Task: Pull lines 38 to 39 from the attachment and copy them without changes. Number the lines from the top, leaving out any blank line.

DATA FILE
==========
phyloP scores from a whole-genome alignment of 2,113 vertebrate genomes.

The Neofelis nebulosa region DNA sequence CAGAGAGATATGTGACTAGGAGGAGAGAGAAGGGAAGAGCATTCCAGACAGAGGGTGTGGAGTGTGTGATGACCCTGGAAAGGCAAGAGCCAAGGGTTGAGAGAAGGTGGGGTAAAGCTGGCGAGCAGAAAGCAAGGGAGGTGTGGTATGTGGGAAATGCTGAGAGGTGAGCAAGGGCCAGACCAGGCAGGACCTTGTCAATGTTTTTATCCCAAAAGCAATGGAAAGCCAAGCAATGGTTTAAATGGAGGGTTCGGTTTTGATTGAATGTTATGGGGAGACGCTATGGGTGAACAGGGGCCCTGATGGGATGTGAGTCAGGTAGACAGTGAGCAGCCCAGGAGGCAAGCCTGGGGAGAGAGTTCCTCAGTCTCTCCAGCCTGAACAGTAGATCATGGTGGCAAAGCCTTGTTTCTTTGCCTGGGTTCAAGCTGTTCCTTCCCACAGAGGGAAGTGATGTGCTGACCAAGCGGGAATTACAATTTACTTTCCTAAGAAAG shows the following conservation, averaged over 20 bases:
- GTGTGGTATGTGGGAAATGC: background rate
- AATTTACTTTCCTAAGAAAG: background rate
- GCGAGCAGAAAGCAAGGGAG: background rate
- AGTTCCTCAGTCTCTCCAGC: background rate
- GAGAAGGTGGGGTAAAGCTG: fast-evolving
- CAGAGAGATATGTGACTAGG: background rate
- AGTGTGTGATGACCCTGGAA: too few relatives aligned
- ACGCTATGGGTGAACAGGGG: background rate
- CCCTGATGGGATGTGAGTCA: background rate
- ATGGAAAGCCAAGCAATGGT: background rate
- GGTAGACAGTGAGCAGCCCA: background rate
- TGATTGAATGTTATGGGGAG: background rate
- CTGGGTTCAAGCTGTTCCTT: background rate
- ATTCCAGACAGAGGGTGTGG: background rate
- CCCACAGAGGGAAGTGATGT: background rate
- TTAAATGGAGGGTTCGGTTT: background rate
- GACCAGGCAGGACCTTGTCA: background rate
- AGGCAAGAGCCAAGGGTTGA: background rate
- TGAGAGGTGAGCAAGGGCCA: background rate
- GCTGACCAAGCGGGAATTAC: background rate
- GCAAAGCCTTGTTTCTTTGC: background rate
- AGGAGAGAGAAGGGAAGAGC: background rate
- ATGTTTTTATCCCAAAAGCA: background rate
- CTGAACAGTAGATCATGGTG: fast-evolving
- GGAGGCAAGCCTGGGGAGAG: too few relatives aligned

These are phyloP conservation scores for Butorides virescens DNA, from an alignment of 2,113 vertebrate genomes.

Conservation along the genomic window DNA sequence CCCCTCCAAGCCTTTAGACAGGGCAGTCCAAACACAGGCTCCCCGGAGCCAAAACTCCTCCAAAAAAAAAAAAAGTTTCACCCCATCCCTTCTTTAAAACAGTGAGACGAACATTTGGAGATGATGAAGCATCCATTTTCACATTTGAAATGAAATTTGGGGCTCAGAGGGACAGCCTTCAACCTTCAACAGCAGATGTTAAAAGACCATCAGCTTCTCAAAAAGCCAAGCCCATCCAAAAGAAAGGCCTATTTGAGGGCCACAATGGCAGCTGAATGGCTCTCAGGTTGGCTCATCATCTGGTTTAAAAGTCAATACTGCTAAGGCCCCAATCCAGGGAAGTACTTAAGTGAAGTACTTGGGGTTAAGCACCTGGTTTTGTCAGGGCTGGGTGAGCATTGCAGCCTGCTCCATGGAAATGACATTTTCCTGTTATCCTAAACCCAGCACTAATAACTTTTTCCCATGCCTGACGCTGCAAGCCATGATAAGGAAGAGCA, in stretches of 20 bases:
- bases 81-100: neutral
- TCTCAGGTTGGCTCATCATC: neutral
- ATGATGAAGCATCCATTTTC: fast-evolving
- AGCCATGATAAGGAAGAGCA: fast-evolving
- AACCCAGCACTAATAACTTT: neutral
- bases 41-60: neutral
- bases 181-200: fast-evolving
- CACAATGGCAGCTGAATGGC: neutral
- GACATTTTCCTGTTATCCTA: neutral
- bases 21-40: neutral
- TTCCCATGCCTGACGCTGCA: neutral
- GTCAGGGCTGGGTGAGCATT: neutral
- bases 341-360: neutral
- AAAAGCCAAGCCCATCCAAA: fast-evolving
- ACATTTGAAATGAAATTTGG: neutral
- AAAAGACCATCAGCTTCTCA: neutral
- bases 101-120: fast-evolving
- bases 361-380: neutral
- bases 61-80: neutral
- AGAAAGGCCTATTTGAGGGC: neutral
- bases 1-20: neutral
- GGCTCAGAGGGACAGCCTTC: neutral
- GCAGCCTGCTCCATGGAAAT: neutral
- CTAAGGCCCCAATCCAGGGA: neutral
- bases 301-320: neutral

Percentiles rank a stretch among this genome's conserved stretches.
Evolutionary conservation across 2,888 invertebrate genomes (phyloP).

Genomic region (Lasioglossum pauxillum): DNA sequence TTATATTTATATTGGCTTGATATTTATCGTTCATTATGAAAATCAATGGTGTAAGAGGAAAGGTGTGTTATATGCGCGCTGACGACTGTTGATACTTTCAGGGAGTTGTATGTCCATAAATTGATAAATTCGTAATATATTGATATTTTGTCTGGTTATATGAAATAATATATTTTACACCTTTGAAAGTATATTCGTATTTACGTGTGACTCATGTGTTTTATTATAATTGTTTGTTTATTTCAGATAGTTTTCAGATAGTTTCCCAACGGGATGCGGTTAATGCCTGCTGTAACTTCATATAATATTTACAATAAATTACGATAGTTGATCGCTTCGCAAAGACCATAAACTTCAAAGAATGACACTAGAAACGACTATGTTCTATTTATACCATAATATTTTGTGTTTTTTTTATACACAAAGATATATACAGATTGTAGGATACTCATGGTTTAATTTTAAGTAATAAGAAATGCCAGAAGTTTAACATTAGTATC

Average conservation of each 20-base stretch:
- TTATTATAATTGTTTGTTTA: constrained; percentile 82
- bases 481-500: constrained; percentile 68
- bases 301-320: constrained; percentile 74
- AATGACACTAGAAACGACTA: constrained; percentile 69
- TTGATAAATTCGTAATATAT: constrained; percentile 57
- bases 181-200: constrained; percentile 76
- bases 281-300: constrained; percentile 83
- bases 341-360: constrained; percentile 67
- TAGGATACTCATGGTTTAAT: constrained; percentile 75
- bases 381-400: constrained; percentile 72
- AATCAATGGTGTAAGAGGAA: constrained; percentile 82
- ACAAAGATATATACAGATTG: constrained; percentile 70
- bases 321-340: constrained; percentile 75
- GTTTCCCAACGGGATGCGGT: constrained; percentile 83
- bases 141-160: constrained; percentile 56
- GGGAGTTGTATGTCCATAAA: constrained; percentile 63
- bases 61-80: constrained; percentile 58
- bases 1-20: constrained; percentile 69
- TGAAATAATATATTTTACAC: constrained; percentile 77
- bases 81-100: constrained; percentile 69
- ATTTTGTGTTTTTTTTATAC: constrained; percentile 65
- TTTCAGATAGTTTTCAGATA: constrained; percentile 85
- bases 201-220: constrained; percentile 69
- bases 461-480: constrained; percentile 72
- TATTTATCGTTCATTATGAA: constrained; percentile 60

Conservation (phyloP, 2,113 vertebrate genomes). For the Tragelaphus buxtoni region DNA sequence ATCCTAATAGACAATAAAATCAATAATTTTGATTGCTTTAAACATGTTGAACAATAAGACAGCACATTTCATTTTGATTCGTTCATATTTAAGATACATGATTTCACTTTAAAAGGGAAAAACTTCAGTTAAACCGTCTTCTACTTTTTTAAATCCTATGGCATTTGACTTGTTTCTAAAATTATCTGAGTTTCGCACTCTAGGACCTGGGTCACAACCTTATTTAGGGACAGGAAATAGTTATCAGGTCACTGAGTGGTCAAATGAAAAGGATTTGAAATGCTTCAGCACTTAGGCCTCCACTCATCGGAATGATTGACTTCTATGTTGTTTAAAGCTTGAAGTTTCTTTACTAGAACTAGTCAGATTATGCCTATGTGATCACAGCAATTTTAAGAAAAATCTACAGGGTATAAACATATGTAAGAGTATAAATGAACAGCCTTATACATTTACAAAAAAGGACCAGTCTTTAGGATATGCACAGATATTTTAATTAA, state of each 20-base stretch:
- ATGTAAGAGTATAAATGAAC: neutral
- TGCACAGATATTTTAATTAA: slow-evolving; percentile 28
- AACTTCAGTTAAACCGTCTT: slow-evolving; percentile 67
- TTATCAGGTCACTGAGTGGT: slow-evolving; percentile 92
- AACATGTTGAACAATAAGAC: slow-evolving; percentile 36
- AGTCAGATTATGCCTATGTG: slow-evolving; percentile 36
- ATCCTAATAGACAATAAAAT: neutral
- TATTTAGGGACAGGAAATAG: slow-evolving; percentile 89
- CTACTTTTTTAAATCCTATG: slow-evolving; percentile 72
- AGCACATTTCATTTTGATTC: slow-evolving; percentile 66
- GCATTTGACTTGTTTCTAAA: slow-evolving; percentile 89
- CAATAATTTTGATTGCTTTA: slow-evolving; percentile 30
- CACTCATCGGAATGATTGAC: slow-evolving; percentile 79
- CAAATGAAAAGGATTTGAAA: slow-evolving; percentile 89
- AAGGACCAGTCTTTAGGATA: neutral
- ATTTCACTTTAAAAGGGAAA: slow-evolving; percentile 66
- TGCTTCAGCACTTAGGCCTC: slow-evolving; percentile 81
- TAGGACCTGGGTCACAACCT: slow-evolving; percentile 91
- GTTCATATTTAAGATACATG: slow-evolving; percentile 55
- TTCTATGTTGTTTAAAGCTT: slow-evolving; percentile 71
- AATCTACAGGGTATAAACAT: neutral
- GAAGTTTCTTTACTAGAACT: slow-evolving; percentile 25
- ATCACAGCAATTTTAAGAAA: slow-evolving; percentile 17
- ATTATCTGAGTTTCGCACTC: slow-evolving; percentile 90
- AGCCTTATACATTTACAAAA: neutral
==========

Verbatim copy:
- GACATTTTCCTGTTATCCTA: neutral
- bases 21-40: neutral